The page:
Explore the most popular nature trips trails near Happy Jack with hand-curated trail maps and driving directions as well as detailed reviews and photos from hikers, campers and nature lovers like you.

awsome views!!! lots of mud today!!!

nice short hike

Very beautiful hike, definitely easy but we went early started the hike at 8:00 a.m. Saw ALOT of wild life, which Is why I gave this hike 4 stars.
1 Turkey
1 Grey fox
A herd of 50+ Elk
5 Deer
4 Antelope
Beautiful weather 76° in the middle of June.

Did the whole 21 miles. There are several maps on Alltrails with portions of this trail, use those. This map will try to take you in the forest when you should be on a road. Speaking of roads, this hike consists of too many. I don't want to hike to places very easily accessible by car.

This is NOT a trail! There was a path to follow for only about a half mile then it was total guess work. We went through two phone batteries and didn’t dare stop to rest. You hike the bottom of the dry canyon and then head up a creek bed full of huge rocks, downed trees and sticker bushes. The end was a vertical climb of three ridges. Make sure you have the app running or you may never get home!

hiking
4 months ago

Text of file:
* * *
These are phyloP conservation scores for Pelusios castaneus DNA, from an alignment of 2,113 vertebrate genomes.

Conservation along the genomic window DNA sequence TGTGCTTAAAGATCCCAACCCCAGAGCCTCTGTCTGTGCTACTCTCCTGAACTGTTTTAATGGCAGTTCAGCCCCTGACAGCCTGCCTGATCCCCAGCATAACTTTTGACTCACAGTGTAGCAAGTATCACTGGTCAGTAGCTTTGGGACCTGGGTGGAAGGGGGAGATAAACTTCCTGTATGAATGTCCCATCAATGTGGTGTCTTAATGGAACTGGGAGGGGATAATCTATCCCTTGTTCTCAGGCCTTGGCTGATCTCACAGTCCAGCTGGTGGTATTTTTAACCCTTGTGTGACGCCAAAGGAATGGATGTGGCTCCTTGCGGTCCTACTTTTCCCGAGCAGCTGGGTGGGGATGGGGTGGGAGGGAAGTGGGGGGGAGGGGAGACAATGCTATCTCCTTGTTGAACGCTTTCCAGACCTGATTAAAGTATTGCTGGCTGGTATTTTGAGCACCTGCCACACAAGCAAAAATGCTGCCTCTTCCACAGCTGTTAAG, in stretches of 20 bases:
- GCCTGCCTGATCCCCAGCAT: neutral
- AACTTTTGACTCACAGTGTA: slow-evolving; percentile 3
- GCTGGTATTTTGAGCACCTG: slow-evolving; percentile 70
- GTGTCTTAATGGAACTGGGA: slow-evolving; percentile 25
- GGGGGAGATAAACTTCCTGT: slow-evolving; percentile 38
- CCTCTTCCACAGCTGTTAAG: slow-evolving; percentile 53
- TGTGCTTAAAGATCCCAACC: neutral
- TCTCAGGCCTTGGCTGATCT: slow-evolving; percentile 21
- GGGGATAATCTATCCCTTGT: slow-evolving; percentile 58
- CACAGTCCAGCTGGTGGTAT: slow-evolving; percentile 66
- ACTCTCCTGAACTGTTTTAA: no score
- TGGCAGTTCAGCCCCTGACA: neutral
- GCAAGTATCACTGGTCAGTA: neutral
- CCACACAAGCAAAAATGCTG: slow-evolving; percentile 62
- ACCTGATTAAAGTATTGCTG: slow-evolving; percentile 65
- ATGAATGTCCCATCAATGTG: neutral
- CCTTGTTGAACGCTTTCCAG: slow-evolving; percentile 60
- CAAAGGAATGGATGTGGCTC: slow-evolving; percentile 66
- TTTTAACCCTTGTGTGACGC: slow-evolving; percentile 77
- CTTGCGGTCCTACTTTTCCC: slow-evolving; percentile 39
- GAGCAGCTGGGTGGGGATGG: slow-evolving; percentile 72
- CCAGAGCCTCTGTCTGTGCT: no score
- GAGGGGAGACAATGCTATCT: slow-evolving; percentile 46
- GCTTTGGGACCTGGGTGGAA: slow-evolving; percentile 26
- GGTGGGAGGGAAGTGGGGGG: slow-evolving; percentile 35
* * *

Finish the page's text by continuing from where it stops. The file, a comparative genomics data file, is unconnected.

We took the left trail to start the loop clockwise. My husband and I brought our 2 year old dog and and 3 month old puppy. My husband is quite afraid of heights. we got to the edge of the reservoir where the cliff edge hugs where the water would be. It was dry. We decided to turn back the trail is very narrow along the cliff. I may try this again without the dogs and my husband, I would love to see this when the water is flowing. It has been an extremely dry winter for us. I rated a 2 because I haven't finished it.

Hiked this one last year fantastically beautiful scenery! Spread out enough so it’s not too hard

paddle boarding in the Resivouir

hiking
5 months ago

Nice quiet trail

The trail is nice, one of my favorite places to do a one nighter and backpack through the trees. I have only done the western half, which is nice to start at General Springs and go clockwise. The general crook/rim road portion is brutally boring, and even more miserable going counter clockwise.